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Copenhagen Closeups: Obama Speech Disappoints ManyPrint

Clean Energy | December 18, 2009 | By Brian Beauchamp

Activists take to the streets following President Barack Obama’s speech to world leaders at the UN Climate Summit in Copenhagen today.

For weeks there was a sense of hope that President Barack Obama’s visit to Copenhagen on the last day of climate negotiations would bring with it enough financial backing, political will, and international fanfare to strike a binding deal that matches up with the known science of global warming.

Instead, the speech that he gave here this morning to more than 180 heads of states from around the world was mostly met with incredulity.

These were the words of 350.org’s Bill McKibben immediately following what many are calling the most underwhelming speech of the President’s time in office:

“In the face of leaked UN documents showing that this agreement is a sham, we were hoping for some movement from the president. Instead, his response was, take it or leave it. One hundred other nations are not making reasonable demands because they want to make the president’s life harder. It’s because they would like their countries to actually survive the century.”

Others, like Kassie Siegel, director of the Climate Law Institute of the Center for Biological Diversity, were terser:

“Obama offered only ultimatums to those countries most impacted by global warming: Accept our terms or we will block funding to help you survive the crisis we caused, but for which we still refuse to take responsibility.

As helicopters circle overhead and thousands of police and military officials patrol the streets of the city, many people are showing much frustration. Some claim that, given President Obama’s speech, his visit was nothing more than a photo-op, not the last-minute “deal-breaker” many anticipated.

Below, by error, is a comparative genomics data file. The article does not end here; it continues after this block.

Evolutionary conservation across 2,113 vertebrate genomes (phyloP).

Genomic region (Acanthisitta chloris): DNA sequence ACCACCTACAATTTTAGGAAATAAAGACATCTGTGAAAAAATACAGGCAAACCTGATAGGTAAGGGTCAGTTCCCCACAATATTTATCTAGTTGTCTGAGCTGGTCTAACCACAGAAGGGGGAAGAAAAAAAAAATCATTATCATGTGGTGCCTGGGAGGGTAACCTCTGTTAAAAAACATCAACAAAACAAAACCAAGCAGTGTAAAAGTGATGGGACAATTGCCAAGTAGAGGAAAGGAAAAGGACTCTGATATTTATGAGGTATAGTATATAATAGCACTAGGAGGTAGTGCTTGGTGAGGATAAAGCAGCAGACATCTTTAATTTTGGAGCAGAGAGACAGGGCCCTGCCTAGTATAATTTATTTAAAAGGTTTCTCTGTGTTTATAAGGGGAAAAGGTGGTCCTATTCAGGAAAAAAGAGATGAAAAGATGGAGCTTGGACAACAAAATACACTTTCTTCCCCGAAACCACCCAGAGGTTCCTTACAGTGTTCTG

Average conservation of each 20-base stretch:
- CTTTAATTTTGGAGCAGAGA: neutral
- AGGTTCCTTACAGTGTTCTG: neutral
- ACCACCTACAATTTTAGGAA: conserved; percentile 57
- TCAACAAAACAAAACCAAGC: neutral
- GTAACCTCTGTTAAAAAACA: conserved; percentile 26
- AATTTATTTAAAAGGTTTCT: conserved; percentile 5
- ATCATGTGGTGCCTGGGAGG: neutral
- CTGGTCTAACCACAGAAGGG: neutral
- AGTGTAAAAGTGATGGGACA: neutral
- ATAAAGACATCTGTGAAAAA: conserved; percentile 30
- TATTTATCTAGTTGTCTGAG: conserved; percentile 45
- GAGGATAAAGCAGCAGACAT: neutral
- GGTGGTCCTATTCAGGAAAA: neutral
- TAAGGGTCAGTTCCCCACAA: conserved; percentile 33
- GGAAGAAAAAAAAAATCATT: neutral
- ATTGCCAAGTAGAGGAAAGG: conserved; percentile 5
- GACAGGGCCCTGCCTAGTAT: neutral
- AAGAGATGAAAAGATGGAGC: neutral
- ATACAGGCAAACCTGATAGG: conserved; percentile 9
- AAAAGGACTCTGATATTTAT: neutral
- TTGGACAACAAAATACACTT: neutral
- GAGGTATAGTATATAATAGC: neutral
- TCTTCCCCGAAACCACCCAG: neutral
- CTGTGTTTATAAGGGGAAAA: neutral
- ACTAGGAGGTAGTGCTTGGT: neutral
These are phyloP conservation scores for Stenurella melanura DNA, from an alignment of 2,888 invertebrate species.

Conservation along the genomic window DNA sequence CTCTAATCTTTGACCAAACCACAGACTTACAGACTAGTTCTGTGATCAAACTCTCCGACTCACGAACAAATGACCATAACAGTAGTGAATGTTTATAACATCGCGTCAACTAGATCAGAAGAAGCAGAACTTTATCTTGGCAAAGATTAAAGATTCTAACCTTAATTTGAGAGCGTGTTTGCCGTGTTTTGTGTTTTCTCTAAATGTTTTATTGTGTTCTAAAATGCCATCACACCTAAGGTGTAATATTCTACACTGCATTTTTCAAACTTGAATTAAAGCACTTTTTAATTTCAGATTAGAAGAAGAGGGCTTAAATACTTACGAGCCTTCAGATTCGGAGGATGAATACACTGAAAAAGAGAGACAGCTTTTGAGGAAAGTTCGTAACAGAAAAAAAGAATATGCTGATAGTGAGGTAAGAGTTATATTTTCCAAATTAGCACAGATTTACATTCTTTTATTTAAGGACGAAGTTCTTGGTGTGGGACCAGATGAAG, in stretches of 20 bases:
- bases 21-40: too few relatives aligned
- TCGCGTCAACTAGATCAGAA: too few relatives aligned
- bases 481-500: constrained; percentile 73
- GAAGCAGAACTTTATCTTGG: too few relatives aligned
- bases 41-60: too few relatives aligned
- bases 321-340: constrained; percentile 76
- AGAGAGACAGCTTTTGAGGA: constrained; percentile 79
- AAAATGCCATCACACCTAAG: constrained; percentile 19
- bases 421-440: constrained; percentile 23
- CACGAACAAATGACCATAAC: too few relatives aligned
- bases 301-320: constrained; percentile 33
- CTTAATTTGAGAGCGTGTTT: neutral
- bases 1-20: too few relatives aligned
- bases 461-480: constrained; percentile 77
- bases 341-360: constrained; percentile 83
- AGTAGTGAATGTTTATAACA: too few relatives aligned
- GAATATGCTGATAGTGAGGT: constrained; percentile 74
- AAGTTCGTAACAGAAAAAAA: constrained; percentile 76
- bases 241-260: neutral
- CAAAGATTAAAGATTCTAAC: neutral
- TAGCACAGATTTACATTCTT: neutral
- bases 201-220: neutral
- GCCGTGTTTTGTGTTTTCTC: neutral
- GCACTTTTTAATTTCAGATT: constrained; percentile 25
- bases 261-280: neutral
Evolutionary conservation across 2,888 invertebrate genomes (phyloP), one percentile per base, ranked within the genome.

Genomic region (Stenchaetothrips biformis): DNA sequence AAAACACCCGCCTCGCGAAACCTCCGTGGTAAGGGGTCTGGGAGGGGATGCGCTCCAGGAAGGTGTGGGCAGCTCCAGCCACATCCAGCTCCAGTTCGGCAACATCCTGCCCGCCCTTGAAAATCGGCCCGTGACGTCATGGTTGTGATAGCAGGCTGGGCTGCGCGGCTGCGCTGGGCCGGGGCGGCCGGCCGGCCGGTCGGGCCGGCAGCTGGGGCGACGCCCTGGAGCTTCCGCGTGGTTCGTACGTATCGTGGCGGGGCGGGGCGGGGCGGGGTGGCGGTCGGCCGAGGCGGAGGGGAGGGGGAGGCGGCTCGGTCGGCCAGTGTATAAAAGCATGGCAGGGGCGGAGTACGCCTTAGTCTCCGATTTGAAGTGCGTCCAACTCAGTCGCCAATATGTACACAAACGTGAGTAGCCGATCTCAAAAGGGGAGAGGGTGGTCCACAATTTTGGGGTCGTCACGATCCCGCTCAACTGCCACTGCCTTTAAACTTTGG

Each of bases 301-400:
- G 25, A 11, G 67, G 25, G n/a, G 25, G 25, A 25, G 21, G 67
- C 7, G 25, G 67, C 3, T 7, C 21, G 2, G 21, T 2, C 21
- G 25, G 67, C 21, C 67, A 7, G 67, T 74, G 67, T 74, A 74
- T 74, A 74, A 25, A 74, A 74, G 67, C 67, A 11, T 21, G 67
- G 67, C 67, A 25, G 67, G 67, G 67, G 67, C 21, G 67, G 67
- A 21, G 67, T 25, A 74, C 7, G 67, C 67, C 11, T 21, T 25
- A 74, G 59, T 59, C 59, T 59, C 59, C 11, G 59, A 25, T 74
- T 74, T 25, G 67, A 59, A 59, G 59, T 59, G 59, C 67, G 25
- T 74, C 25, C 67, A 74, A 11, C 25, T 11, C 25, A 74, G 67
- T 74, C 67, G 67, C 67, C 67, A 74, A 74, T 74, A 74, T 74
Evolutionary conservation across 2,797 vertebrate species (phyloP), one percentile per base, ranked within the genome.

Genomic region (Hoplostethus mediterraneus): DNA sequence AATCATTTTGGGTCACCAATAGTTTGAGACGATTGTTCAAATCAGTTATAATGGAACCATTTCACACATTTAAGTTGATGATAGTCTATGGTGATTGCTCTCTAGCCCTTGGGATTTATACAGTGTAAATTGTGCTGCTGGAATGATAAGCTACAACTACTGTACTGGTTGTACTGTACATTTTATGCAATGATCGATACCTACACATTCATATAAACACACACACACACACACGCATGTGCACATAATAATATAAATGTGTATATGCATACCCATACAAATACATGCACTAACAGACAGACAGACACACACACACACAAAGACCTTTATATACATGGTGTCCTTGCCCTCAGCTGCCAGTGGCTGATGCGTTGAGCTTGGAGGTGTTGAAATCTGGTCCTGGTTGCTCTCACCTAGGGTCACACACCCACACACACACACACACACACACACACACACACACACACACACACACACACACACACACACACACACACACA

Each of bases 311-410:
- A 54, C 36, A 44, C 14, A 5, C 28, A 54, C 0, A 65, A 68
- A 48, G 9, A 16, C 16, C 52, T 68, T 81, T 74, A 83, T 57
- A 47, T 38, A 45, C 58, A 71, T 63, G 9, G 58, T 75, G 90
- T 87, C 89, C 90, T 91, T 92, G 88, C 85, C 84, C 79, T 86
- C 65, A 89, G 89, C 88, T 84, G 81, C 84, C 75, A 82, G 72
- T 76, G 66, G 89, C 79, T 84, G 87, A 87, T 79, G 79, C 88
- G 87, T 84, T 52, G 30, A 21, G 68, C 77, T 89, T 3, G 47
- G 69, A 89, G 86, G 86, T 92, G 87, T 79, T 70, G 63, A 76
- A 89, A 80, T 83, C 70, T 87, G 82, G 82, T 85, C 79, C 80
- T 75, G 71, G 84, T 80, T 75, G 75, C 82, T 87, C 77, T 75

Others are less cynical, saying that the president is intending to stay in Copenhagen to help hammer out an agreement that won’t be announced until late Saturday morning.

The harsh, extreme reactions are notable: They could not have been more different than yesterday’s mood in anticipation of Obama’s visit.

While no one expected a miracle, many people did expect something new. But that doesn’t appear to be what’s happened-his speech basically reiterated what’s already been announced here by U.S. negotiators over the past two weeks.

But the criticism about what many are calling a failed negotiation is not directed entirely at the U.S., by any stretch.

For example, the Climate Action Network (CAN) today handed Canada its Fossil of the Year award, given to the nation that most stymies and stalls CO2 emission reduction progress inside negotiations.

Citizen groups and others will use the remaining time here in Copenhagen to continue their message: Work to solve the climate crisis must continue.

A candlelight vigil will take place downtown as darkness sets in and COP15 comes to a close. Thousands are expected to attend the occasion which will be captured by an overhead aerial photograph to mark the historic occasion.

Brian Beauchamp is a policy specialist for the Michigan Land Use Institute and is a coordinator of TC350, the Traverse City-area chapter of Bill McKibben’s 350.org. Reach him at brian@mlui.org.